Not long ago I finally read my first full book by Jacques Rancière (The Ignorant Schoolmaster). I admit I was a bit wary, not for what I'd already read by the philosopher himself, but from the way he's frequently discussed, his role as the sort of radical French thinker taken up by bobos and artists and impressed humanities grad students: post-Marxist and still "viable" now that we are post the peak of postmodern theory's power. (Or is that a grand narrative? Help!) I think the unfortunate thing about people like Rancière, Žižek, even the late great headscratcher Deleuze is that they don't really piss anyone off. Not really, and not the right people one should want to piss off. I don't use this to paint all of these contemporary philosophers with otherwise the same brush: Žižek is only very intermittently worth reading, whereas Rancière seems to be very worthwhile. (Deleuze has fantastic stuff too, but he's got his limits, as Luc Moullet's sly deflation shows with respect to the Cinema books.) It's more a matter of staying realistic about the alleged radical potential of these figures' works. People sometimes talk about continental theorists like they're talking about indie rock bands. (I admit I've done it myself.) It's a pointless game; it's a form of philosophizing taken from its unsexy envelopment in actual society.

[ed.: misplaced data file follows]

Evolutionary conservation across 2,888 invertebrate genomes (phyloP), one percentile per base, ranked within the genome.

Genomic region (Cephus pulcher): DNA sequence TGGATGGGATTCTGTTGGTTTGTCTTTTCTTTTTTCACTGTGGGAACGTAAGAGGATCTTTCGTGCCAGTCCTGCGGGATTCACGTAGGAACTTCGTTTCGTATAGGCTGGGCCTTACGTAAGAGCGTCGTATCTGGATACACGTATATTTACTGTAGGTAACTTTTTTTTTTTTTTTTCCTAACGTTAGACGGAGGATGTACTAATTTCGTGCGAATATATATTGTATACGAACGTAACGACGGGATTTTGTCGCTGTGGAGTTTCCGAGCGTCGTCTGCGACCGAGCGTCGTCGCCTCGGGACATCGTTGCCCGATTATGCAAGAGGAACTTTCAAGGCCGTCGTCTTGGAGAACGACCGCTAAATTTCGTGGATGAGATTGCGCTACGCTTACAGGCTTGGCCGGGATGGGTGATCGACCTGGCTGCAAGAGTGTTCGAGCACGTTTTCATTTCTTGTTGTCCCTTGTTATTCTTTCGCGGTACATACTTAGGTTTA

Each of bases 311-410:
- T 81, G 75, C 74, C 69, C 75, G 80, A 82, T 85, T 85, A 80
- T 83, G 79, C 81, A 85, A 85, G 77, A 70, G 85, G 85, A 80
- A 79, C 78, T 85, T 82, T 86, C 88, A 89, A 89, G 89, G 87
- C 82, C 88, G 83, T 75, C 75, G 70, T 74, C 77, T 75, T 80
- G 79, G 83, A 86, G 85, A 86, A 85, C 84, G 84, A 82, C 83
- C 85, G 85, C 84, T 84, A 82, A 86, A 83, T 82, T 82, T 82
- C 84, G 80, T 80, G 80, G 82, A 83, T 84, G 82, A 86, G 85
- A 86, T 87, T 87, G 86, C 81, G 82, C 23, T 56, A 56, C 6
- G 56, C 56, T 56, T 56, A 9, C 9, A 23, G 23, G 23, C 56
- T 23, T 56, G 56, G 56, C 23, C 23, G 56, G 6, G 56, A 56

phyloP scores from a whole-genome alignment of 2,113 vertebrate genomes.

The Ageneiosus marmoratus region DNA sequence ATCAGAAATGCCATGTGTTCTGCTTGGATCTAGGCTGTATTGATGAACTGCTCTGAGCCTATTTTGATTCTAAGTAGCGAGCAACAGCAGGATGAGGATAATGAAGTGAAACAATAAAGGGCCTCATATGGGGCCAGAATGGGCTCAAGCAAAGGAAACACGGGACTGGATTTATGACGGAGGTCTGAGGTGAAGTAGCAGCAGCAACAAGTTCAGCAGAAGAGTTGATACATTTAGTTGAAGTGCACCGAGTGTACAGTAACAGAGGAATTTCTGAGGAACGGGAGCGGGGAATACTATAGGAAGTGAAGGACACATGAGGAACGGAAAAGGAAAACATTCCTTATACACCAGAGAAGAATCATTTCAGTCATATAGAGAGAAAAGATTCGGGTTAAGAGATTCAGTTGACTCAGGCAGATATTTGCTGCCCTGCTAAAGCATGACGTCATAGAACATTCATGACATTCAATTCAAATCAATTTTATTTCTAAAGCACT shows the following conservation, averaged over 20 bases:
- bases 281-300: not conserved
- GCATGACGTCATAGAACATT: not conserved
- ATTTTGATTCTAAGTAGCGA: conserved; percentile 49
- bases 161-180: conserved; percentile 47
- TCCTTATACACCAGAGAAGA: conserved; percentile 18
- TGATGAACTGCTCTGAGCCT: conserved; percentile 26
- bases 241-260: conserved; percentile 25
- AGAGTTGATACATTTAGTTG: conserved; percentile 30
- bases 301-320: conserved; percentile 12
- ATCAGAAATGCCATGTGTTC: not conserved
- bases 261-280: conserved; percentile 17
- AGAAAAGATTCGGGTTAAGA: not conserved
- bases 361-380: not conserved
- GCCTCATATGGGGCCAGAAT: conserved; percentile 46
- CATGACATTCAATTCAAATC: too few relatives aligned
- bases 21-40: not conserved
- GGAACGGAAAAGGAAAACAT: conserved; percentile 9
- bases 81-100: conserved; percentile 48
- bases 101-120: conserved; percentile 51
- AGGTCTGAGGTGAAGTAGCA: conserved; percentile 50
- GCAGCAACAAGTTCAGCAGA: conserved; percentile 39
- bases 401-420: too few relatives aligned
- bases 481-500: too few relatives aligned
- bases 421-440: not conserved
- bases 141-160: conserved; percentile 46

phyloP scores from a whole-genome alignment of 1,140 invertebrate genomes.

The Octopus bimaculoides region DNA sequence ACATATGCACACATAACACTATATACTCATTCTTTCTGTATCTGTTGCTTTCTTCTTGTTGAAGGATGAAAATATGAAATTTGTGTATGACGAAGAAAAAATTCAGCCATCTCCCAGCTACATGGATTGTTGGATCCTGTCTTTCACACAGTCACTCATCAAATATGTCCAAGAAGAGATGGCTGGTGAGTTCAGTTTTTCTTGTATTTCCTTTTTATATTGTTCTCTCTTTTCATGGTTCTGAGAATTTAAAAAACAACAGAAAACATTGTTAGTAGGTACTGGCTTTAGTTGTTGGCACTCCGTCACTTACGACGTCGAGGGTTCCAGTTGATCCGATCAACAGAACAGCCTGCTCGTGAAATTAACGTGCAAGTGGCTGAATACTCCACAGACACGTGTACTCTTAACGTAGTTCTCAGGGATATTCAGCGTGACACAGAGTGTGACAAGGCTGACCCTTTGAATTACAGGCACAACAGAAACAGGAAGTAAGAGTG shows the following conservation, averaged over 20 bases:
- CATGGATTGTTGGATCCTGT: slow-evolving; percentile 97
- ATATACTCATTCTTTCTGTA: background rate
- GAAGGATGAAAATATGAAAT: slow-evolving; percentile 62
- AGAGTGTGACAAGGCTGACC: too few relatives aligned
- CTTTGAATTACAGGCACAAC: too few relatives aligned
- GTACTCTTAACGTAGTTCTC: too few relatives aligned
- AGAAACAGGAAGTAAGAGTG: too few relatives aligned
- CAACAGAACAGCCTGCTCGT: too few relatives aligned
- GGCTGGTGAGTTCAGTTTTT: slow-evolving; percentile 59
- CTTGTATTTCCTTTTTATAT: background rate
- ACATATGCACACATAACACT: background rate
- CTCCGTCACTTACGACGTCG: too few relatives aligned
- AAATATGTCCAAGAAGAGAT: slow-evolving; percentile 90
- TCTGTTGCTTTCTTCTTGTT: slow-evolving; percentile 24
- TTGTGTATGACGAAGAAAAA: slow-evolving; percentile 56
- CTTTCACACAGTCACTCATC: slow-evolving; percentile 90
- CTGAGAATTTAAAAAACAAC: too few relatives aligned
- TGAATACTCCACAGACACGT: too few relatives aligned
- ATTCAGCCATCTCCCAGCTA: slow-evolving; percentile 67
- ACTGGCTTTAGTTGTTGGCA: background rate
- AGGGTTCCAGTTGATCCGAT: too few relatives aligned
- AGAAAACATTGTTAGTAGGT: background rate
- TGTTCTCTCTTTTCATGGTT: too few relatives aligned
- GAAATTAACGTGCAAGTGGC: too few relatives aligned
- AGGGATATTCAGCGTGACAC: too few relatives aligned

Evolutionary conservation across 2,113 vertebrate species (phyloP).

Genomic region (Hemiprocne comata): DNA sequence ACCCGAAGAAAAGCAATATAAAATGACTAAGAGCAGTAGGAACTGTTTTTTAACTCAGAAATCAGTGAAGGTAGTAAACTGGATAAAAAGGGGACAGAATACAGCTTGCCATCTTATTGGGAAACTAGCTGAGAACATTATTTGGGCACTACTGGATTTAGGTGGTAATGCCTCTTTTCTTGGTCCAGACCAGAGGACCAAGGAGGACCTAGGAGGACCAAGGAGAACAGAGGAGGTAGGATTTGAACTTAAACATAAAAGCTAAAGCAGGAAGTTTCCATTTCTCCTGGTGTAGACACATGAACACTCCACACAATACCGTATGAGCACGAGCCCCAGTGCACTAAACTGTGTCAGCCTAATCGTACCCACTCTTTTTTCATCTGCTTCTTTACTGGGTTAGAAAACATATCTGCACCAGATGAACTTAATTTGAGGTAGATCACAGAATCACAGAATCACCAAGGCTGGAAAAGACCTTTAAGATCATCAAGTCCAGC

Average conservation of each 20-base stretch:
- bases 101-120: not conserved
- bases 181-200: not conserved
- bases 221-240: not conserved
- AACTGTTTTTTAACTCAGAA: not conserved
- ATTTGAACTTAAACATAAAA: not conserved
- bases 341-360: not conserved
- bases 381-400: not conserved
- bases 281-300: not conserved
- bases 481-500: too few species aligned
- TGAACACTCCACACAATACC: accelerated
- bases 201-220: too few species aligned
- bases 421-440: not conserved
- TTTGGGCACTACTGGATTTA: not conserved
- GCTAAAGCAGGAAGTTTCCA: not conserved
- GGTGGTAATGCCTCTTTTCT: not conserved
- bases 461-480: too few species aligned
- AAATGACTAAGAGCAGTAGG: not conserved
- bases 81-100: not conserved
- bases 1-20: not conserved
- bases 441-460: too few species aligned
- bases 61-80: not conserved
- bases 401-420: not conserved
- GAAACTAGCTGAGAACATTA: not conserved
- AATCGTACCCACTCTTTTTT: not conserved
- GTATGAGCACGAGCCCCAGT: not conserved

Marx still creeps under a person's skin. His words, his ideas, can rub the right people the wrong way.
The basic argument of The Ignorant Schoolmaster is an echo, refashioned, of Jacotot, a radical egalitarian who tried to demolish pedagogy as such so as to reach the fundamental (equal) intelligence open to all humans. The constantly reinforced division between the learned instructor and the ignorant pupil is stultifying; the point of an emancipated education is not to help people along the continuum of progress but to assume equality as a premise, and to help the pupil realize not the gains that signify shed ignorance but the equal potential which is inborn. The ignorant schoolmaster need not know the subject, only how to act as interlocutor to the pupil who guides herself (more or less). It's an interesting polemic, and as translator Kristin Ross points out, the majority of the text is Rancière subtly mimicking, overlapping Jacotot. Who's ventriloquizing who here? It's a fairly well-written book, a breezy read but also a substantive one.
One of the most important lessons I took away from college about teaching, as a student, was for the instructor to regard the class with forthright, uncomplicated respect for its intelligence. In the context of the system, which is set up with hierarchies and thus hardly amenable to Jacotot's emancipation itself, there is no use downplaying or disguising one's own superior knowledge or even more sharply manifested intelligence. But to tacitly require that student use his intelligence to meet you in the same arena (by wordlessly acknowledging this very intelligence), the instructor takes a vital step in keeping the classroom alive.
(Still to read: Freire's Pedagogy of the Oppressed. That's been sitting on my shelf, beckoning, for slightly too long.)